What we can learn from a psychic octopus

We recently learnt that Welsh International Goalkeeping legend Mark Griffiths is a fan of David Icke’s. It’s easy to dismiss this type of person as a ‘loon’, because they don’t match our own ‘normal’ view of the world. It’s my opinion that we can learn a lot from apparently outlandish ideas, and discover our own thinking is flawed. Last week we lost our manager by mistake. Here’s why it happened, and hopefully why we won’t do it again.

Paul the Psychic Octopus lived in Germany and predicted the result s of the National side to an unbelievable accuracy. He accurately predicted the winners of matches 9 times out of 10. I tell you no lie, look it up on the Internet. Now clearly Paul was a Psychic Octopus, but what could you expect from an ordinary Octopus? A possible answer would be ‘don’t be stupid, an Octopus knows nothing of football he won’t get any right’, a cleverer answer is ‘using an Octopus to choose, when there are two choices, will result in getting it right 50% of the time’. That answer is wrong as well. It’s really, really important to know the right answer to this question, because it stops you making the wrong decisions in situations where chance plays a massive part.

The correct answer is that an ordinary Octopus is likely to get it right 50% of the time. The word likely makes all the difference. If it guessed 1000 matches (try it by tossing a coin if you don’t believe me) it is likely that between 400 – 600 games (games where the result can’t be a draw) would be predicted correctly. The less games you look at the more unpredictable the outcome. If you tossed a coin 10 times, don’t be surprised if you can guess the result 7 times. Only get excited about your psychic powers if you can match Paul the Psychic Octopus!.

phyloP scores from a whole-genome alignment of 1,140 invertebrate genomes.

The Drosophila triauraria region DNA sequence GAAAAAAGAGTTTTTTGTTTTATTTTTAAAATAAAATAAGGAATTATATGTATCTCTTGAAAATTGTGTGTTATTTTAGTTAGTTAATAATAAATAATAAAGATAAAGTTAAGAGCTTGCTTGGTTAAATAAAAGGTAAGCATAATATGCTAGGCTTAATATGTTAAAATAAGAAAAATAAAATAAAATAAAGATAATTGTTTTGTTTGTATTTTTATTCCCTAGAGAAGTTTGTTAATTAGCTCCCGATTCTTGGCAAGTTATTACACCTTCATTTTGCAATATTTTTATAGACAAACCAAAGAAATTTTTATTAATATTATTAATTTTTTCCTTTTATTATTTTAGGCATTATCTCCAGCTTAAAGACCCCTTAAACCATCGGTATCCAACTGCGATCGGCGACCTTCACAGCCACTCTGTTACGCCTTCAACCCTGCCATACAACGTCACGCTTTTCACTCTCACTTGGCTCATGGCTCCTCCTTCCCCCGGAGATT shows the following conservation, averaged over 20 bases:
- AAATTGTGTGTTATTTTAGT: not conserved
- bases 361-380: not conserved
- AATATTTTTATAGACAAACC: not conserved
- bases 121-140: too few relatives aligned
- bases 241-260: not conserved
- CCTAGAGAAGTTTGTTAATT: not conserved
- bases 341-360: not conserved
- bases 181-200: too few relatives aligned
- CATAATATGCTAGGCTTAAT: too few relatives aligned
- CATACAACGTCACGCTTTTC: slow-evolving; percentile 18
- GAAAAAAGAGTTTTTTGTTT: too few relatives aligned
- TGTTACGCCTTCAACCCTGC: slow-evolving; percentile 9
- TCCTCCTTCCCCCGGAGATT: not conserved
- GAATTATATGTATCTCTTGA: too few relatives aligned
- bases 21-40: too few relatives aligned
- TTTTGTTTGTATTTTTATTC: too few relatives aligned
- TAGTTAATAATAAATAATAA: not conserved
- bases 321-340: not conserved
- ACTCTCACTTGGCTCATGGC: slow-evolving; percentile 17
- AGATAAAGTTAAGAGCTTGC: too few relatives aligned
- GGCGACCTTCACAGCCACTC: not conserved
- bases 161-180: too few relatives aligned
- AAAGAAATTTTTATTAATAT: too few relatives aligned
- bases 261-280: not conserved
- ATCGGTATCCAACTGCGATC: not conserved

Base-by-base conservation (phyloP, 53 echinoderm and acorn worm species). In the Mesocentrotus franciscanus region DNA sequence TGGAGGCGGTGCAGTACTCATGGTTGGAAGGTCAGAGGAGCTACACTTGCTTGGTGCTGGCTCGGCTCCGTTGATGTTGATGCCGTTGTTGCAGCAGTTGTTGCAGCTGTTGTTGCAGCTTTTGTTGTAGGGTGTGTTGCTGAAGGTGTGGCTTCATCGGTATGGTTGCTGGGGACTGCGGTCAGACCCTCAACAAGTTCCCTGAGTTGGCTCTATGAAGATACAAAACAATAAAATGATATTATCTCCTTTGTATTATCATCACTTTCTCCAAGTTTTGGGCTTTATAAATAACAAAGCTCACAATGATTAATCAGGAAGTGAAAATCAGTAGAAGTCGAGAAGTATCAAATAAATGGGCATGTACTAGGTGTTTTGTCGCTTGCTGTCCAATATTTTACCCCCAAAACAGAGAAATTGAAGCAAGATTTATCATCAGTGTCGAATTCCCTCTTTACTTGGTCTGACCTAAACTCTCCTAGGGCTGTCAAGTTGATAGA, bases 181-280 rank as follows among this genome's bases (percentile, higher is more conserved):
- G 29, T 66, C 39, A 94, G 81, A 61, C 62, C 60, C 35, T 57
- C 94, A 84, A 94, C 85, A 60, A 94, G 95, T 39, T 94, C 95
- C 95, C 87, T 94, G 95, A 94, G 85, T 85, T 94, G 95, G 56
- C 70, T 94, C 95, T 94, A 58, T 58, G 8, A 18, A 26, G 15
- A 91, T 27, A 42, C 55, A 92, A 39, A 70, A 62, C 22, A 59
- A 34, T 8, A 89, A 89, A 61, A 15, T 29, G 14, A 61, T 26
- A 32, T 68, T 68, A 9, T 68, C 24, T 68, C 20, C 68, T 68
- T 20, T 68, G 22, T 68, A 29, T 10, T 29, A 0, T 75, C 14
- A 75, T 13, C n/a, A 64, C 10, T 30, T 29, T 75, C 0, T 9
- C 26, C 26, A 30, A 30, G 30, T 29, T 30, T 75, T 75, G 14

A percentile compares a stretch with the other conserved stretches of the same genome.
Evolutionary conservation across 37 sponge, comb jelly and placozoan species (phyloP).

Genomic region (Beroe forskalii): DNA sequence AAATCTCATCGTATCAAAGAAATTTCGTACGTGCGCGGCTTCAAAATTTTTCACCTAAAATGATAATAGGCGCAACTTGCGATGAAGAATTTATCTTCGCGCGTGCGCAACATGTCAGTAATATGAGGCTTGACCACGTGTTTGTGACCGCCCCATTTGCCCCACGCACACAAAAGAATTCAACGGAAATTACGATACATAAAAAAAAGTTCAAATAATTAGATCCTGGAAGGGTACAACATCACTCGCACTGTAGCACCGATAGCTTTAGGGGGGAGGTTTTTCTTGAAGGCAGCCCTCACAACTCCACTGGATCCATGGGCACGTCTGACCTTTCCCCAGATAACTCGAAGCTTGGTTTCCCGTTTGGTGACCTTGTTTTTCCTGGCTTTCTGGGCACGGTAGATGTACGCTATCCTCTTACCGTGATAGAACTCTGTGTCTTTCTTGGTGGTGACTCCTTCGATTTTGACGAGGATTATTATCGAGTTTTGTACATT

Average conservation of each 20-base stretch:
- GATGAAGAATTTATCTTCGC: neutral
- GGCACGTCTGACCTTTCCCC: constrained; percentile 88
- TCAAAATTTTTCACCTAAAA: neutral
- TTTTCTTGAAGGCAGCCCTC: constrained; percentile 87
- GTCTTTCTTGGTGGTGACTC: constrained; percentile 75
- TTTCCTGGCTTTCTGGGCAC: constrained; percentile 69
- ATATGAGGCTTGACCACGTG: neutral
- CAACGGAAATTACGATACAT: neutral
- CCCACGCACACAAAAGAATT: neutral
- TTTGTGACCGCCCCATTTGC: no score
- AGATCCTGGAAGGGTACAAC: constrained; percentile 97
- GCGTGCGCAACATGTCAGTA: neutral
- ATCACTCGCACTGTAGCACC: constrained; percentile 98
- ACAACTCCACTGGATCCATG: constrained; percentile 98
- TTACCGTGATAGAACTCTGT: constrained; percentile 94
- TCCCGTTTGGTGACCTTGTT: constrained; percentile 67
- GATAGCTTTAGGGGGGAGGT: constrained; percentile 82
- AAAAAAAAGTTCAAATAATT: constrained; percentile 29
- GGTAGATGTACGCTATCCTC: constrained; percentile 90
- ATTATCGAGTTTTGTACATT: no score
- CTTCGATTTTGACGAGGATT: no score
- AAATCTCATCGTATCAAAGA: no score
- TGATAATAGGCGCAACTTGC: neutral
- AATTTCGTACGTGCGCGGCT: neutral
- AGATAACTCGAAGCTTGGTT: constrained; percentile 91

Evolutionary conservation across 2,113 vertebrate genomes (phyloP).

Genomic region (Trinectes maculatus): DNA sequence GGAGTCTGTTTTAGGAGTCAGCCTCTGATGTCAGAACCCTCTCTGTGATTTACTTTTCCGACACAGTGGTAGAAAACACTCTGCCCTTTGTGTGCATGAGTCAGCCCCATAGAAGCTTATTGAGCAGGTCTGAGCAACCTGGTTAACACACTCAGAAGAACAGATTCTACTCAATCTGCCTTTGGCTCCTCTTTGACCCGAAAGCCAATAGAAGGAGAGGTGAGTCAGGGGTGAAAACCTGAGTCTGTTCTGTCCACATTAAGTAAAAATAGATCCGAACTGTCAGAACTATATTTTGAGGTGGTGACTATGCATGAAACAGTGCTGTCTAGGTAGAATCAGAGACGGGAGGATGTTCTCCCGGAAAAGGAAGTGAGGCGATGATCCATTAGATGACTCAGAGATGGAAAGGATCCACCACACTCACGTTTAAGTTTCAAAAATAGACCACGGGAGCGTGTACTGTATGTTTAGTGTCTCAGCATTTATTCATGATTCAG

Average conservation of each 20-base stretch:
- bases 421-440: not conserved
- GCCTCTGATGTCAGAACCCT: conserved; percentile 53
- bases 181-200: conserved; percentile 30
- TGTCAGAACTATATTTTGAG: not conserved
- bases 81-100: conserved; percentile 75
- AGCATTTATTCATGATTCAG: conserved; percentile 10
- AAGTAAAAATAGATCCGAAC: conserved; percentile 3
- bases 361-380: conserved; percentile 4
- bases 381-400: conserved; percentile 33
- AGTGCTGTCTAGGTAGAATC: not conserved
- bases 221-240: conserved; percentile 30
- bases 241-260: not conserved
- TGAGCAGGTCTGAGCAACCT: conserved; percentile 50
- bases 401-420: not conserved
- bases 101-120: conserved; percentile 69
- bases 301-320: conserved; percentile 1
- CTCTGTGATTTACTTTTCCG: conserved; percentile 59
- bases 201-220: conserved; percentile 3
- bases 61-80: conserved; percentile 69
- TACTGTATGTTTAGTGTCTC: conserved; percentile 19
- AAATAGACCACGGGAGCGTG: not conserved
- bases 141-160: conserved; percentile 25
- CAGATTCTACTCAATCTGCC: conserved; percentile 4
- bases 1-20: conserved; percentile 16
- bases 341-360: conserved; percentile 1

Football is a game with a high chance element. To get an idea how high just remember we beat Arsenal! Gordon Davies got a dodgy foul, Mickey Thomas hit a worldy, and Tony Adams made an uncharacteristic error, etc etc. The decision to allow Morrell to go was flawed on two points; firstly it was based on too small a number of games. It’s the same as deciding your Octopus is psychic if it predicts 6 matches  out of 10. Don’t forget Morrell’s win rate was 52%, how sure are we that we were not in a temporary lull? We couldn’t be sure, the lull hadn’t lasted long enough. Secondly the decision failed to recognise the effect of events outside Morrell’s control. We all saw what effect Keate’s return had, and we all saw what effect Creighton’s failure to recover had on recruitment and results.

I’m not sure I will joining Mark Griffiths at his ‘Lizard meetings’ (direct quote), as I’m not convinced by that David Icke theory, but I am convinced our new manager needs to be judged on trustworthy data, either that, or we get a psychic Octopus to do the choosing.


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